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J Am Soc Echocardiogr. 1995 Jan-Feb;8(1):9-14.

Pharmacologically induced myocardial ischemia: a comparison of dobutamine and dipyridamole.

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Department of Medicine, Indiana University School of Medicine, Krannert Institute of Cardiology, Indianapolis, IN 46202-4800, USA.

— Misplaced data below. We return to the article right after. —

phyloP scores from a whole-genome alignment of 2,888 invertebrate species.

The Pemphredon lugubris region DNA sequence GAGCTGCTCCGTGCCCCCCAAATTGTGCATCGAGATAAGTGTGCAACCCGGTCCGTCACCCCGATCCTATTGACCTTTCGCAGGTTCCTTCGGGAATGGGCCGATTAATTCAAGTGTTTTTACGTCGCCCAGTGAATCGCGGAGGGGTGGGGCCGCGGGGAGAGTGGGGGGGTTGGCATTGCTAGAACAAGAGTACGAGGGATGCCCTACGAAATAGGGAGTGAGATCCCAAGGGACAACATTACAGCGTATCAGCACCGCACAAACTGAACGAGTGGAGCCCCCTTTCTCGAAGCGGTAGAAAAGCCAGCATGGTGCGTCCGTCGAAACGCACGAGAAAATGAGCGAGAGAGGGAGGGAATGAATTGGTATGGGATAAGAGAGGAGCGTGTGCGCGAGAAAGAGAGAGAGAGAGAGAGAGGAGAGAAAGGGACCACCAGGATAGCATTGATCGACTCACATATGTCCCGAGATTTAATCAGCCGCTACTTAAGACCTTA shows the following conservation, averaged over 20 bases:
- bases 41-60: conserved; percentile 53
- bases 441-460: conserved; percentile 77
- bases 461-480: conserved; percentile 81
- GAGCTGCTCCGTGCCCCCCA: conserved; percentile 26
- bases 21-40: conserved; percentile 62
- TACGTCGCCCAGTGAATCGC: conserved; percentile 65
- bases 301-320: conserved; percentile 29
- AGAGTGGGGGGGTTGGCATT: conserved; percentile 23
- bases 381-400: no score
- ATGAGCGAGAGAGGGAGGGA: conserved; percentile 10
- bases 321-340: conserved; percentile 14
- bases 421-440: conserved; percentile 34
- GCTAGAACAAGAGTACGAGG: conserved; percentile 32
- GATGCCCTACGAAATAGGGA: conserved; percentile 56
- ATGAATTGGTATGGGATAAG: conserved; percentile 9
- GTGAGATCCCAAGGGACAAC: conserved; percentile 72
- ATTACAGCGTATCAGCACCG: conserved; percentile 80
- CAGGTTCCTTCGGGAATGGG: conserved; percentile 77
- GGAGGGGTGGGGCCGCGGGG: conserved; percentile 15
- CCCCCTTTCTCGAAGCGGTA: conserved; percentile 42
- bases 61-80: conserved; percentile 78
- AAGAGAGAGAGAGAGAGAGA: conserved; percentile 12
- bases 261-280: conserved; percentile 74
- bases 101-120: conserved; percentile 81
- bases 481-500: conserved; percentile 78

The purpose of our study was to compare the ability of dobutamine and dipyridamole infusion to induce myocardial ischemia. In a population of 16 anesthetized open-chest swine, a coronary artery stenosis sufficient to abolish the hyperemic response to a 15-second total occlusion was created. Heart rate, systolic blood pressure, and dP/dt were recorded. Myocardial segment shortening was determined by sonomicrometry in all animals. In a subset of seven animals regional myocardial blood flow was measured by injection of radiolabeled microspheres. Dipyridamole was infused according to a high-dose protocol. After a washout period and reestablishment of a baseline state, dobutamine was infused incrementally. There was no significant difference between the baseline states. Dipyridamole did not affect heart rate but did significantly decrease blood pressure and rate-pressure product. Myocardial segment shortening decreased in the ischemic zone by 0.07 +/- 0.08 (p = 0.004). Dobutamine infusion significantly increased heart rate, blood pressure, and rate-pressure product. Myocardial segment shortening in the ischemic zone decreased by 0.17 +/- 0.09 (p < 0.001). Dobutamine decreased blood flow in the ischemic zone relative to baseline. Both dobutamine and dipyridamole infusion resulted in myocardial ischemia. The magnitude of the ischemic response is greater for dobutamine than for dipyridamole.

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